Bears quarterback Mitch Trubisky and offensive coordinator Dowell Loggains brought sunny moods to their news conferences Tuesday as they went over all that went well in Sunday’s 33-7 victory over the Bengals. Here’s what we learned at Halas Hall as the Bears get ready for the Lions. Trubisky has been solid on third down — but don’t ask him about it.
The Bears soaked in the positive feelings Monday from their 33-7 victory over the Bengals before jumping into a short week of preparation for Saturday’s game against the Lions. Here’s what we learned at Halas Hall. Bears coaches were asked multiple times about Shaheen’s lack of playing time the previous two weeks: 17 snaps against the Eagles and nine against the 49ers. The second-round draft pick was targeted only once in those two games.
As the minutes wound down on a frigid Sunday at Paul Brown Stadium and Bengals fans bolted for the exits, the band of Bears fans that remained began waving navy-and-orange blankets and chanting, “Let’s go Bears!” Afterward in the locker room, Bears players joked and laughed and threw out words such as “rewarding” and “relief.”Sure, the 33-7 victory over the Bengals brought the Bears’ record this season to a measly 4-9. And yes, it came against a hobbled, five-win team.
Zach Miller on what he's learned after 8 surgeries: "I’ve learned there are still really good people in this world. Because there’s a whole bunch of negative stuff happening 24-7. (Yet) I’ve been impacted by love across the entire globe.” From @DanWiedererhttps://t.co/l2VGuBjCwL
Muck Rack makes it simple to find people, tweets, or articles that mention any name, keyword, company, hashtag etc. We've compiled this guide to help you make the most of your search.
Selecting a term
Start searching tweets, articles from media outlets, articles mentioned in tweets, journalists'
names, titles and bios with some suggested searches:
Companies or Topics (e.g. iPhone, Microsoft)
Phrases (e.g. "cloud computing") — use quotes to keep the terms together
Twitter handles (e.g. @username) — returns those who have mentioned or replied to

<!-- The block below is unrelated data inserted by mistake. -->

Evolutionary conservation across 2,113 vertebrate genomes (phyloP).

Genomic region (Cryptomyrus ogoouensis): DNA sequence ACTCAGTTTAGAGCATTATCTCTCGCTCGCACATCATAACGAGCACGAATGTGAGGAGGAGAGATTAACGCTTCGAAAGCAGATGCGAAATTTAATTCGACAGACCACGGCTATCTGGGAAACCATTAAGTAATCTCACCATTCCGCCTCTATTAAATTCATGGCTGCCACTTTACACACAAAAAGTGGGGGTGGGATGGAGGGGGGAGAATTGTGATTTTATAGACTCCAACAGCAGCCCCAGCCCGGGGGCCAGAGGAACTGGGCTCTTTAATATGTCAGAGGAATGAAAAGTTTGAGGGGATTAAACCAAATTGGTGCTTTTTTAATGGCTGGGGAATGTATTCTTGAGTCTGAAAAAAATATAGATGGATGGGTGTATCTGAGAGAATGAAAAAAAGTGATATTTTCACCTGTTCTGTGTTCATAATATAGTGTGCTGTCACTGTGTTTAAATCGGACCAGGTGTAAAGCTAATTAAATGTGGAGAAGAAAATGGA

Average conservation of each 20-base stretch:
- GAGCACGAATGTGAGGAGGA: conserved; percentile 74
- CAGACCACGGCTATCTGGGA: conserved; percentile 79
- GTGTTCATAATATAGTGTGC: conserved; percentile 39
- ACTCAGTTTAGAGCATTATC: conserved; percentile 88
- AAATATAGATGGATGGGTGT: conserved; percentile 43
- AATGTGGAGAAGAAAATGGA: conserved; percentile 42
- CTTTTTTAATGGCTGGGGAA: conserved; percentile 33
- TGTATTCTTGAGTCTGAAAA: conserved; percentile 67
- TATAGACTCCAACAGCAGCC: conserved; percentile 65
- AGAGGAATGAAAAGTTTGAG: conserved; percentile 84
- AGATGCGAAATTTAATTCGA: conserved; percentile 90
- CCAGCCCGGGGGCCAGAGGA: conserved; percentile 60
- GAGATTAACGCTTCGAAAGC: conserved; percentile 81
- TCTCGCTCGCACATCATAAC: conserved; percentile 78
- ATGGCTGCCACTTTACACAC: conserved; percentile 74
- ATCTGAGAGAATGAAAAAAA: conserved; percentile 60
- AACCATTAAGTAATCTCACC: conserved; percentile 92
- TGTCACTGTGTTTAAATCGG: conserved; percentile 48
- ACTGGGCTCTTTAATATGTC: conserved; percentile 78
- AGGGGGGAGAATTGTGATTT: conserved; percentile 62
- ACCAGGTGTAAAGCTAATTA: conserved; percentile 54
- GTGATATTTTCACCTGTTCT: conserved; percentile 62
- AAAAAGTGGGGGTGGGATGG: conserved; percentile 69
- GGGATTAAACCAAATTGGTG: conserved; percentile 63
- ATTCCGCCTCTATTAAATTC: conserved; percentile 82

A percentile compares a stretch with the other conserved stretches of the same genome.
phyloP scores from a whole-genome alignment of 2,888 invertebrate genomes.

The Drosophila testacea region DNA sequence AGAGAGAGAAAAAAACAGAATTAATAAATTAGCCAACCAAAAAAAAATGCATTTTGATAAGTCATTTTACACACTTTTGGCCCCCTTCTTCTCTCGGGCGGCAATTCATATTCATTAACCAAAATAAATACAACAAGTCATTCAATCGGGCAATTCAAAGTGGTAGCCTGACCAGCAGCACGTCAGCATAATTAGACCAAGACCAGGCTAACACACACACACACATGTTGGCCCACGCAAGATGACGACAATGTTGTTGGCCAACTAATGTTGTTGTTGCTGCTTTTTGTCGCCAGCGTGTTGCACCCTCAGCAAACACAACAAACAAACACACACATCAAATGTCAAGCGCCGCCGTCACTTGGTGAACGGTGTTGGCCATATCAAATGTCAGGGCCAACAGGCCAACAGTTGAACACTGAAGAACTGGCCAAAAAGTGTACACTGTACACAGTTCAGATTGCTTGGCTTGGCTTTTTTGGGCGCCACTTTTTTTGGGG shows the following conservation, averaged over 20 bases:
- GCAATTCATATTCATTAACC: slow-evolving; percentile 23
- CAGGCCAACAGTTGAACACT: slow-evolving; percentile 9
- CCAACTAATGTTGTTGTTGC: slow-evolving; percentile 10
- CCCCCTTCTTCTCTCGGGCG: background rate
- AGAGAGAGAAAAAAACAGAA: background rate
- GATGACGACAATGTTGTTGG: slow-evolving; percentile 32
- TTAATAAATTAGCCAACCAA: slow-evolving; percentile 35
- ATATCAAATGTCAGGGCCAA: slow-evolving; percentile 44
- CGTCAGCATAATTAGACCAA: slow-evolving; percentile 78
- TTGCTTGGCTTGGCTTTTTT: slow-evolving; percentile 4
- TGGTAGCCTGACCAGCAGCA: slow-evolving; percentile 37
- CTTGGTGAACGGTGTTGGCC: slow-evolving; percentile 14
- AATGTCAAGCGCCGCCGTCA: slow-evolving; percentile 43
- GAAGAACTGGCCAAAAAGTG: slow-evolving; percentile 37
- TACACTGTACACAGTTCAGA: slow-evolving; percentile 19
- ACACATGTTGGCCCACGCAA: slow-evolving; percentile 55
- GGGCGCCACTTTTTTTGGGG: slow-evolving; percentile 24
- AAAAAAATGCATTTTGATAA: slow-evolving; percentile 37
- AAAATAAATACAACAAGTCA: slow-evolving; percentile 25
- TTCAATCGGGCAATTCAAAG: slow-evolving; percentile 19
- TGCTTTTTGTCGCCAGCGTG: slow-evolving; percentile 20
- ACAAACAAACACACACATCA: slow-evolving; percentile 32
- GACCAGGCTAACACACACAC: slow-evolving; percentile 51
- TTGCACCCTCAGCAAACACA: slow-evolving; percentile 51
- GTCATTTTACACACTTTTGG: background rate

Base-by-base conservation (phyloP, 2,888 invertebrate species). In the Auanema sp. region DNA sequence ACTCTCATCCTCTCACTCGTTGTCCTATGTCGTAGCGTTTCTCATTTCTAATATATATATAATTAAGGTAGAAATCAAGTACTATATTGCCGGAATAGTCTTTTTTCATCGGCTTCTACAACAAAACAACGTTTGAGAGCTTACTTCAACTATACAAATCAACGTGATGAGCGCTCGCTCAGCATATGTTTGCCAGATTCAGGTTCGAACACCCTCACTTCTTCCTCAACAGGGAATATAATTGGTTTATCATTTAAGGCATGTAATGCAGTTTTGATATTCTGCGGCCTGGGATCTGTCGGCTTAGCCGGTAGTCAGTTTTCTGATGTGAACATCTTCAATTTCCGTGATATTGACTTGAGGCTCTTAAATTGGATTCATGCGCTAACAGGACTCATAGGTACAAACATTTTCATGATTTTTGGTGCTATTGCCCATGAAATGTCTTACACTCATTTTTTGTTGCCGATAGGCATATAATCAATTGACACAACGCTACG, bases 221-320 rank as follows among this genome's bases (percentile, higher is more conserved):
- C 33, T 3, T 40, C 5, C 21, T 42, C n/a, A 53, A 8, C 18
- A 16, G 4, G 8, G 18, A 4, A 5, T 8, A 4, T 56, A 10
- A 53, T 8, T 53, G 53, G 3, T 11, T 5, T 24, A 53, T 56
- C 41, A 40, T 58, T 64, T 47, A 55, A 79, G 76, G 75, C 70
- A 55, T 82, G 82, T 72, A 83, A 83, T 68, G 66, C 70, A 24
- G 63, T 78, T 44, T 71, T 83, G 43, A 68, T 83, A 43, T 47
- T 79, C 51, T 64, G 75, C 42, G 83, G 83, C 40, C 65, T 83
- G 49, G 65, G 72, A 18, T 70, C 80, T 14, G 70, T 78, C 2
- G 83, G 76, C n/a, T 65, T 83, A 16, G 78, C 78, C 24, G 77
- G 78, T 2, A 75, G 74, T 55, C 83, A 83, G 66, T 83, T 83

Names (e.g. "David Pogue")
Hashtags (e.g. #sxsw, #london2012)
Bio details (e.g. vegan, Olympics, father)
Muck Rack's Advanced Search allows for many boolean operators.
Find results that mention multiple specified terms, use AND or
+. For example, ensure each result contains both Elon Musk and Mark Zuckerberg by
searching Musk AND Zuckerberg or Musk + Zuckerberg.
Use the operators OR or , to broaden your search when you'd like either of
multiple terms to appear in results. (This is the default behavior of our search when no operators
are used). For example, results will contain either cake or cookie by searching cake OR cookie or cake,cookie
Use NOT or - to subtract results from your search. For
example, searching Disney will yield results about the Walt Disney Company as well as Walt Disney
World Resort. To exclude mentions of Disney World, search for Disney -World or Disney
When using one of these operators with a phrase, enclose it in quotation marks. For example, you can
find results about smartphones excluding Apple's iPhone 4S by searching smartphone -"iPhone
Exact case matching or punctuation
If you're searching for a brand name or keyword that relies on specific punctuation marks or capitalization, you can
find results that match your exact query by adding matchcase: before the keyword you're searching for, like matchcase:E*TRADE .
Use parentheses to separate multiple
boolean phrases. For example, to find journalists talking about having fun in Disney World or
Disneyland, search for ("disney world" OR disneyland) AND fun.
An asterisk can be used to search for any variation of a root word truncated by the asterisk. For example, searching for admin* will return results for administrator, administration, administer, administered, etc.
A near operator is an AND operator where you can control the distance between the words. You can vary the distance the near operation uses by adding a forward slash and number (between 0-99) such as strawberries NEAR/10 "whipped cream", which means the strawberries must exist within 10 words of "whipped cream".